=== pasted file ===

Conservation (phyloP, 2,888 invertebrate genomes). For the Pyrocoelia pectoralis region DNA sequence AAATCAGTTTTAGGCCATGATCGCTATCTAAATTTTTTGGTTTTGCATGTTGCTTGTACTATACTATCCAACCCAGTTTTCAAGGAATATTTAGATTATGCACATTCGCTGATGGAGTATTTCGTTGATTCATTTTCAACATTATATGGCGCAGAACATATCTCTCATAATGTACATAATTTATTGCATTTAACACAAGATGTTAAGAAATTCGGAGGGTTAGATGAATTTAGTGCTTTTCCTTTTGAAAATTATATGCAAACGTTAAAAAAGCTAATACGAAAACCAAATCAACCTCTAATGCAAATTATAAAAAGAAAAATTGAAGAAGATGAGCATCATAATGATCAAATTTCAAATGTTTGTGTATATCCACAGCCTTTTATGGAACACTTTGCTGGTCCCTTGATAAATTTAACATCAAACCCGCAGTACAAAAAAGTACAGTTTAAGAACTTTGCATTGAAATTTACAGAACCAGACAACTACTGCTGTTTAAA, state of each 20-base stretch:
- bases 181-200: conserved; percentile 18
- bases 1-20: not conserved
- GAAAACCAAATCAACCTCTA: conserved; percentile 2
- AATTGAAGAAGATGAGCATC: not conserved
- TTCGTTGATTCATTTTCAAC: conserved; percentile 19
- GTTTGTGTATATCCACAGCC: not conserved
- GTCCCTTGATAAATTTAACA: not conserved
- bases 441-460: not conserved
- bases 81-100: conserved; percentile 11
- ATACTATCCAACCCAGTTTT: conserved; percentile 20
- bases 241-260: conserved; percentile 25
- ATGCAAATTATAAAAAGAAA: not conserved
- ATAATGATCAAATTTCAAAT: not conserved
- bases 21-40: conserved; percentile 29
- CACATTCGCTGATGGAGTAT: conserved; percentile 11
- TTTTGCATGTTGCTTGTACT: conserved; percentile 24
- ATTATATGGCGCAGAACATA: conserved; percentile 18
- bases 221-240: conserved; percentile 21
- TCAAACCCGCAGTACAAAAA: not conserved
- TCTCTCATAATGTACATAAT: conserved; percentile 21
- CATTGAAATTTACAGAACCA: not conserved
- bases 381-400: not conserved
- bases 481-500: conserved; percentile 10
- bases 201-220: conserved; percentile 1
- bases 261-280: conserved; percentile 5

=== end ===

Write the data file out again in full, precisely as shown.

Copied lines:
Conservation (phyloP, 2,888 invertebrate genomes). For the Pyrocoelia pectoralis region DNA sequence AAATCAGTTTTAGGCCATGATCGCTATCTAAATTTTTTGGTTTTGCATGTTGCTTGTACTATACTATCCAACCCAGTTTTCAAGGAATATTTAGATTATGCACATTCGCTGATGGAGTATTTCGTTGATTCATTTTCAACATTATATGGCGCAGAACATATCTCTCATAATGTACATAATTTATTGCATTTAACACAAGATGTTAAGAAATTCGGAGGGTTAGATGAATTTAGTGCTTTTCCTTTTGAAAATTATATGCAAACGTTAAAAAAGCTAATACGAAAACCAAATCAACCTCTAATGCAAATTATAAAAAGAAAAATTGAAGAAGATGAGCATCATAATGATCAAATTTCAAATGTTTGTGTATATCCACAGCCTTTTATGGAACACTTTGCTGGTCCCTTGATAAATTTAACATCAAACCCGCAGTACAAAAAAGTACAGTTTAAGAACTTTGCATTGAAATTTACAGAACCAGACAACTACTGCTGTTTAAA, state of each 20-base stretch:
- bases 181-200: conserved; percentile 18
- bases 1-20: not conserved
- GAAAACCAAATCAACCTCTA: conserved; percentile 2
- AATTGAAGAAGATGAGCATC: not conserved
- TTCGTTGATTCATTTTCAAC: conserved; percentile 19
- GTTTGTGTATATCCACAGCC: not conserved
- GTCCCTTGATAAATTTAACA: not conserved
- bases 441-460: not conserved
- bases 81-100: conserved; percentile 11
- ATACTATCCAACCCAGTTTT: conserved; percentile 20
- bases 241-260: conserved; percentile 25
- ATGCAAATTATAAAAAGAAA: not conserved
- ATAATGATCAAATTTCAAAT: not conserved
- bases 21-40: conserved; percentile 29
- CACATTCGCTGATGGAGTAT: conserved; percentile 11
- TTTTGCATGTTGCTTGTACT: conserved; percentile 24
- ATTATATGGCGCAGAACATA: conserved; percentile 18
- bases 221-240: conserved; percentile 21
- TCAAACCCGCAGTACAAAAA: not conserved
- TCTCTCATAATGTACATAAT: conserved; percentile 21
- CATTGAAATTTACAGAACCA: not conserved
- bases 381-400: not conserved
- bases 481-500: conserved; percentile 10
- bases 201-220: conserved; percentile 1
- bases 261-280: conserved; percentile 5